We mentioned data caps already in the “Overages” section, but they bear mentioning again. Viasat advertised their data as being unlimited – and that’s true. But, high-speed data is not. You get a certain amount of data before you’ll get slowed down. For reference, by each plan’s price range:
- 40GB threshold — $50-$70/mo.
- 60GB threshold — $70-$100/mo.
- 100GB threshold — $100-$150/mo.
150GB threshold — $150-$200/mo.
Those are actually pretty good - aside from higher data speeds, you tend to get a higher threshold with Viasat than with HughesNet. For example, Viasat’s Unlimited Bronze 25 gives you 35GB of data for $50, then $70 a month at 25Mbps download speeds. HughesNet’s closest plan gives you 30GB of data per month for $100 a month. That’s a huge difference.
Equipment + Setup
|Price||$9.99/mo.||$299 (one time)|
Satellite internet works by having a dish installed on your roof or the side of your home, with its face facing south. It’s then wired into a modem and router in your home (“gateway”). A professional will come and install them, typically as a contractor for your ISP.
It’ll probably take a few hours – 2 or 3. Arrival time will likely vary, unfortunately, so you may be best taking half or the whole day off from work. This is pretty standard, and Viasat is no exception.
When it comes to owning or leasing the equipment — dish + gateway — Viasat doesn’t let you buy it. You get two options, instead: month-to-month lease or a lifetime lease.
Month-to-month is pretty cheap: just tack $9.99 a month to your bill. Lifetime takes that $9.99 off, but at $299, you’d need to stick with Viasat for almost 3 years (30 months, to be exact). If you can afford that and intend to do so, then all power to you — it’ll probably be worth it.
ISPs, like the rest of the telecommunications industry, are highly-complained about. In this age, no one wants to be without internet. Viasat is no exception.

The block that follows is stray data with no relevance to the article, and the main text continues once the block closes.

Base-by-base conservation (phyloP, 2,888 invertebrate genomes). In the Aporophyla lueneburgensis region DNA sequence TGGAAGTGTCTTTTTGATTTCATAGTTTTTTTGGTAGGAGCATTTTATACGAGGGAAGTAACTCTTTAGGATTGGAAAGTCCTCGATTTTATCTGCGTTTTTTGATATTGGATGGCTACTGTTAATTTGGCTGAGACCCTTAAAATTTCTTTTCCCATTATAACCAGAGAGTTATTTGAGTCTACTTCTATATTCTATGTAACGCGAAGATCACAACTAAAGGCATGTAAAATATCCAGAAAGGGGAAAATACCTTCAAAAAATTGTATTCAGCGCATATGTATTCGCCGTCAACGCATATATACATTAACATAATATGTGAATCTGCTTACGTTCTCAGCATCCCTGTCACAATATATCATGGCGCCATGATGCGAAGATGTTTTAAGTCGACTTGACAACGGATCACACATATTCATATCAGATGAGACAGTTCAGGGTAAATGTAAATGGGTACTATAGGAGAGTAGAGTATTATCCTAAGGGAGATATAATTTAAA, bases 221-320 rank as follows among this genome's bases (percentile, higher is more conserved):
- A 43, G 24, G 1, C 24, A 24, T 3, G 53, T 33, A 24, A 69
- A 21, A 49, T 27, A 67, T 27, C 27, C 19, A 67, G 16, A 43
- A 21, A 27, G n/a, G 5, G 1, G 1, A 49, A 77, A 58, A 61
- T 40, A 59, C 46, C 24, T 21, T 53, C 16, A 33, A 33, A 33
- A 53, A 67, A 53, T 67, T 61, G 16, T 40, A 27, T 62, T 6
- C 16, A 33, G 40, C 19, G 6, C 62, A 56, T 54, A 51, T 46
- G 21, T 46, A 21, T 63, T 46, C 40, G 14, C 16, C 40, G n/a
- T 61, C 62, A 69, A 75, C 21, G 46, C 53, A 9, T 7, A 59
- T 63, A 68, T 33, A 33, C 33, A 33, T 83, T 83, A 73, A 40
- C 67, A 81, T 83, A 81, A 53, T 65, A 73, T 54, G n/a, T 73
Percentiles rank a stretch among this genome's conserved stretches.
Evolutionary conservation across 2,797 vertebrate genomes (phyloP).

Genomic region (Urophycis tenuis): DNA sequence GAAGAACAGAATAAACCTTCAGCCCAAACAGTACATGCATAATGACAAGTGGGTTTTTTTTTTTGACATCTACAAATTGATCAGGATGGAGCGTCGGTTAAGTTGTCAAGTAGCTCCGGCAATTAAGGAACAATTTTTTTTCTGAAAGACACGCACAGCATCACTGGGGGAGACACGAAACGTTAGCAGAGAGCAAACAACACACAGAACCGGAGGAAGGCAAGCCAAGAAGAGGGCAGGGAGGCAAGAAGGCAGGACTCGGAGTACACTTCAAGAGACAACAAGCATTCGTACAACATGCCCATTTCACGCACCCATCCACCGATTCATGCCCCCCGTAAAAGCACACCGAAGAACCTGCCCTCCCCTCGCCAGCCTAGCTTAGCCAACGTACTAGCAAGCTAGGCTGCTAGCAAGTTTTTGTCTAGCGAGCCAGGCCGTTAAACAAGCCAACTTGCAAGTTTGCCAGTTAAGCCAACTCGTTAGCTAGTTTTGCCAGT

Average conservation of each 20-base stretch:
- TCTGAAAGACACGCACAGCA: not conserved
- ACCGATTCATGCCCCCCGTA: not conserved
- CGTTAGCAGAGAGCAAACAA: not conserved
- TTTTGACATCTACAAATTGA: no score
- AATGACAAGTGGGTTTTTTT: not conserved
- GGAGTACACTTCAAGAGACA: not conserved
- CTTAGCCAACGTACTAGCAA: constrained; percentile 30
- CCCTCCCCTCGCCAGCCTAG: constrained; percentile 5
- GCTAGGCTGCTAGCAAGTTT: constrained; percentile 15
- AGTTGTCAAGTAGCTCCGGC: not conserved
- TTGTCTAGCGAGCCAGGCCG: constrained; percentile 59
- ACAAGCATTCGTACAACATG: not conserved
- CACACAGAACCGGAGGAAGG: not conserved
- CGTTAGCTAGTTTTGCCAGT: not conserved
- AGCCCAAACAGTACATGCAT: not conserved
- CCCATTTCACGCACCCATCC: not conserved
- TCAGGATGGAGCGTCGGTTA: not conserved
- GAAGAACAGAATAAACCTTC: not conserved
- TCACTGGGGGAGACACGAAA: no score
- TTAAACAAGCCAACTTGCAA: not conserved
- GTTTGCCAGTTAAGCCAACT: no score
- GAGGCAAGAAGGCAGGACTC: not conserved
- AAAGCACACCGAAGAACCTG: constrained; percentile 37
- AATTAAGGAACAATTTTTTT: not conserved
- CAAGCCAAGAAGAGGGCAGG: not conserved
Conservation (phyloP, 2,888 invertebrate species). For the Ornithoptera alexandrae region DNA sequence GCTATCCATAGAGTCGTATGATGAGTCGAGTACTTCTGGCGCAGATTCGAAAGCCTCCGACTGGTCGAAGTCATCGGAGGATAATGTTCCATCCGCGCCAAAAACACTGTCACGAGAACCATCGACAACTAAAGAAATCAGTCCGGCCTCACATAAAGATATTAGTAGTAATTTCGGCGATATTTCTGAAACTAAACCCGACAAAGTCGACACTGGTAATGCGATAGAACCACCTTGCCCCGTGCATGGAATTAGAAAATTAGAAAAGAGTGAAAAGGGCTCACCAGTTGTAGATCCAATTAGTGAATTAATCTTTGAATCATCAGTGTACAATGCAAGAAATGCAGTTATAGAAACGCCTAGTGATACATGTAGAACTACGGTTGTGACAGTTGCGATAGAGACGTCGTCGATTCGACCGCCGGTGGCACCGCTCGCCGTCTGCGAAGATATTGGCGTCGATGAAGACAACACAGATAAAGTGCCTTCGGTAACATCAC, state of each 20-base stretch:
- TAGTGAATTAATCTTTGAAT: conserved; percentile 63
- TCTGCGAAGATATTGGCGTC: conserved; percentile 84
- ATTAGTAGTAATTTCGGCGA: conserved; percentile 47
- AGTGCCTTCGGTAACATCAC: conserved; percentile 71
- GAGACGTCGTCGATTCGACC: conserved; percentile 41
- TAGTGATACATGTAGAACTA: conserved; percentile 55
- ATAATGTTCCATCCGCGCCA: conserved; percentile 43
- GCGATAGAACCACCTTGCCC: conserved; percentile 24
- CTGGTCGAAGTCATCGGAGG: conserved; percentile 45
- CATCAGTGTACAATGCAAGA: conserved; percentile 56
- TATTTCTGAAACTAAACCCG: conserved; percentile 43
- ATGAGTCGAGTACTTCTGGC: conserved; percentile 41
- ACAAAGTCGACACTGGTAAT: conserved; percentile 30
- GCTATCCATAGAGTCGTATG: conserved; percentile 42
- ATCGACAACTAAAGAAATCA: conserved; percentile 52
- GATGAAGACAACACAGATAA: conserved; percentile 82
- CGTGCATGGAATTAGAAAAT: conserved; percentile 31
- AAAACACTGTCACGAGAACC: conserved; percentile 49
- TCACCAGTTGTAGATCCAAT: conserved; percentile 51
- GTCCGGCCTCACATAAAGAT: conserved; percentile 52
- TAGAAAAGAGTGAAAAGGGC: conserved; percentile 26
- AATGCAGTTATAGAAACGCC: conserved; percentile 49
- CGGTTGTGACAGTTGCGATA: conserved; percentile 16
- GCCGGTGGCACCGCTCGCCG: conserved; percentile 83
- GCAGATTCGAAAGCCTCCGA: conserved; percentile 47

Since they launched their second satellite, Viasat has become the fastest of the two satellite internet service providers available. Although more expensive than DSL or cable (by a lot), when you live in a rural area, you don’t have any other options if you want internet access.
So with typically higher speeds for the money (depending on your specific region), Viasat tends to be the better of the two satellite options available. Test Viasat, compare it to HughesNet for your area, and see for yourself.
Can you game with Viasat?
Yes and no. Because of the long latency, satellite internet in general -- both Viasat and HughesNet -- will not work well for live-action multiplayer games like Call of Duty or most online MMORPGs.
For other games, however, it can work just fine — just remember that if you’re downloading a game, take advantage of the Free Zone so you don’t use up all your data.
Where is Viasat available?
Viasat is available in 49 states, with Alaska being the only one missing. You’re most likely to find the fastest speeds in California, Texas, and New York.
Can you stream Netflix with Viasat?
Is Viasat better than HughesNet?
We covered this more widely in our head-to-head review on the best satellite internet providers, but we’ll touch briefly on the competition here. HughesNet is the only other one, and their big advantage over Viasat is as a budget provider with straightforward pricing.
While Viasat’s plans and prices vary, and they have that 3-month rate hike, HughesNet stays rock-steady: all 4 of their plans offer the same speed (25Mbps) and are available across their coverage area for the same prices, no matter where you are.
Before Viasat launched their new satellite, HughesNet was the dominant force — but since then, the latter has struggled to match Viasat’s relatively blazing speeds and higher data thresholds. Although tending to be a lower cost overall, HughesNet still loses the dollar-to-Mbps game to Viasat, too.